I was wondering about papal dispensations for marriages. Who had to have them? Was it only Royalty or did the nobility need them, too (If so the pope must have been a very busy guy). Did the dispensation cost money, and if so how much? Was there a sliding scale:) What about the peasants? I know the parish priests kept records on who was related to whom; but many of the villages were very small. I also know that a lot of people never traveled more than a couple of miles from home during their entire lives. How did this work?
I found a reference, albeit in a "well researched novel" to the Earl of Warwick paying the necessary coin to secure a dispensation from the Pope for the marriage of his daughter, Isabel, to George, Duke of Clarence (brother to Edward IV). The rule seems to have been that you should not marry within the seventh degree of kinship. So far as the common people went, might the parish priests have been allowed to make dispensations of their own in the name of the "Holy Father"? Pure speculation on my part:) If anyone has more knowledge than this, please share it!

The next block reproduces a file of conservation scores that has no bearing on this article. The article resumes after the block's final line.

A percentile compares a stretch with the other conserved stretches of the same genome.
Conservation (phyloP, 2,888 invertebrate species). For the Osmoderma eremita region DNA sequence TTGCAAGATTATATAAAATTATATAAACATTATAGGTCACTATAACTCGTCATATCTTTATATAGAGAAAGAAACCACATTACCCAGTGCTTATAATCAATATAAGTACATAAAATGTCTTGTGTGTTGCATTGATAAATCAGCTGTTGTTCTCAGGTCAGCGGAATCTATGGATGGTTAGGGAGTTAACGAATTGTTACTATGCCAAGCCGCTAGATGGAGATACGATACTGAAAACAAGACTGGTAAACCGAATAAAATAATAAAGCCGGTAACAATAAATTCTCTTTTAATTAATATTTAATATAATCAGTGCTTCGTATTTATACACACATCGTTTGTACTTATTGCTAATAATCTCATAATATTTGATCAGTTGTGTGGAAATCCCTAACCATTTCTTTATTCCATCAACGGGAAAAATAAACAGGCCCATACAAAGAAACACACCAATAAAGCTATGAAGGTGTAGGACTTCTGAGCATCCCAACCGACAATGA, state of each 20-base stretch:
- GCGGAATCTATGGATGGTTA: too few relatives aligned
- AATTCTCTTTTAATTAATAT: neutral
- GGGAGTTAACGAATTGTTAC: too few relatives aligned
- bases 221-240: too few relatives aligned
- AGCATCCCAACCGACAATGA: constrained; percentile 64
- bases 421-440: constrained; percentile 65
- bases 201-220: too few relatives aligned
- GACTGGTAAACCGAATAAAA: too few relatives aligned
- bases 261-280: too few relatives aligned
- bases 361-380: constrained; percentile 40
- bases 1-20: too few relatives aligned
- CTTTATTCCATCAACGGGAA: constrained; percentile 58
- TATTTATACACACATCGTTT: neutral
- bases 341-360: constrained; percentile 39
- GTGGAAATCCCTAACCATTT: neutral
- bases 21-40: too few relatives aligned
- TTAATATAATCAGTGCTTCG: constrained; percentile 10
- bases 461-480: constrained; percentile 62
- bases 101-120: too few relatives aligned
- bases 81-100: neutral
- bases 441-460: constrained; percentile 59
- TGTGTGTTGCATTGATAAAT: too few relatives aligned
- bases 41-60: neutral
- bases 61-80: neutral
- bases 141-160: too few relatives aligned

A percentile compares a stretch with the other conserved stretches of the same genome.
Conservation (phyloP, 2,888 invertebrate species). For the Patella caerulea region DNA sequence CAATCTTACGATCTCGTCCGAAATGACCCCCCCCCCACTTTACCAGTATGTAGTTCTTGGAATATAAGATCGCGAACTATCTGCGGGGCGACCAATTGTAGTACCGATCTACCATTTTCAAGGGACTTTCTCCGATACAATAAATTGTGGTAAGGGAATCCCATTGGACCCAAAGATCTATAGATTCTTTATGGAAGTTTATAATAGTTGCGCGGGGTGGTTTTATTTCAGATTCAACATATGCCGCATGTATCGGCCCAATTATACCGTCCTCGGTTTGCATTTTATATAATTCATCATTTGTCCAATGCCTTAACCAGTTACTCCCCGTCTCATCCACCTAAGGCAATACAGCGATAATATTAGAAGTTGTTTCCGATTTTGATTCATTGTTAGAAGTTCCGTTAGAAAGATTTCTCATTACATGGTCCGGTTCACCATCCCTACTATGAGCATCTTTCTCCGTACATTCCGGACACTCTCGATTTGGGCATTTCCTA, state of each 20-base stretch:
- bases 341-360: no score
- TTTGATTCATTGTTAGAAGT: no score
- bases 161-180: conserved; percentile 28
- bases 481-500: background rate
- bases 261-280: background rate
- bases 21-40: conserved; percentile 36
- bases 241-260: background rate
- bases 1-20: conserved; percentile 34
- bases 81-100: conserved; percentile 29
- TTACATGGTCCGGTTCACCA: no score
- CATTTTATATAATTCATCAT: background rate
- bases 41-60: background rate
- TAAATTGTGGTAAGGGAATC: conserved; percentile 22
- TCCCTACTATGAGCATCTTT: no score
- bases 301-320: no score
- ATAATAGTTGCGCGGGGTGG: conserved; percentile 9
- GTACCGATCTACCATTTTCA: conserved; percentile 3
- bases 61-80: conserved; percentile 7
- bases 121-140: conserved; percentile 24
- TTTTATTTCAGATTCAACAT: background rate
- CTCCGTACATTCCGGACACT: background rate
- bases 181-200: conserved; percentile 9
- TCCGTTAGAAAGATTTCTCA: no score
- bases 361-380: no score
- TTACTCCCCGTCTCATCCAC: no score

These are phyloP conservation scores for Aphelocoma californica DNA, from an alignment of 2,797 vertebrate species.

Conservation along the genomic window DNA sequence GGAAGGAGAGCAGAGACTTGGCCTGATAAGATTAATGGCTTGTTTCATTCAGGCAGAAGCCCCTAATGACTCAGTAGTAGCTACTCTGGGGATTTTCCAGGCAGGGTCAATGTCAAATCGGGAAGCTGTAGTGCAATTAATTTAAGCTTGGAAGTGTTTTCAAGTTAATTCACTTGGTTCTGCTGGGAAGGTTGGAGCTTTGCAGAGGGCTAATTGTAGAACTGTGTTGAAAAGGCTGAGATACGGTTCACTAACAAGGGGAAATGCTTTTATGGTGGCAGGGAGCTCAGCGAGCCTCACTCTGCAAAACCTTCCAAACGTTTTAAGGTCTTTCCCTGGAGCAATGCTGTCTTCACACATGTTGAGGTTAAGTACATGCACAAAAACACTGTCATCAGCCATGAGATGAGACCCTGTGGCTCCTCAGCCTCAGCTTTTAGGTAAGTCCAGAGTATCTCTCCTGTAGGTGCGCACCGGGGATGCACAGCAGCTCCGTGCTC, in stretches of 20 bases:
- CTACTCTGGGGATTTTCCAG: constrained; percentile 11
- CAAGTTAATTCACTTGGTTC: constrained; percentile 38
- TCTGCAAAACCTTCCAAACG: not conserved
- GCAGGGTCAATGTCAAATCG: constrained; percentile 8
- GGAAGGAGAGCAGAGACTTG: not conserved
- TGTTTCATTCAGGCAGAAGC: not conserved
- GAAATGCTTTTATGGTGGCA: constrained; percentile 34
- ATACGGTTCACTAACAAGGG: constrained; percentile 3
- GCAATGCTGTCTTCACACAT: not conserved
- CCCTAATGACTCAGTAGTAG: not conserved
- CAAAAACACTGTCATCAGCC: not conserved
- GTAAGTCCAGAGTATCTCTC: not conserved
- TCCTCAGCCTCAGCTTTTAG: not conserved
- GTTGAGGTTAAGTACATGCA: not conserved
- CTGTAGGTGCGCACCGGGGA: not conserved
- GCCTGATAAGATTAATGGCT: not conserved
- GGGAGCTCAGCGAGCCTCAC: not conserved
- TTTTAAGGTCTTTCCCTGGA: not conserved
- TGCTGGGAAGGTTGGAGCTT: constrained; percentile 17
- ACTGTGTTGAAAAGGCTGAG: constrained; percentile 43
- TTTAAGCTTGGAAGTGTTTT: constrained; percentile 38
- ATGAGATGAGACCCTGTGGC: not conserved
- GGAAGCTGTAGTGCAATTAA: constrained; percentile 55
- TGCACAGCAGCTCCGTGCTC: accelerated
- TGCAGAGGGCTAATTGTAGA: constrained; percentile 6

I would be astonished if commoners could identify relatives beyond the fourth degree or so, especially given that life expectancy at the time would have prevented most of them from knowing their grandparents, and indeed, they would have lost their parents shortly after reaching adulthood. Most of them were illiterate, so written records would not have been kept at home nor read at the courthouse. What is the source of the "seventh degree"?
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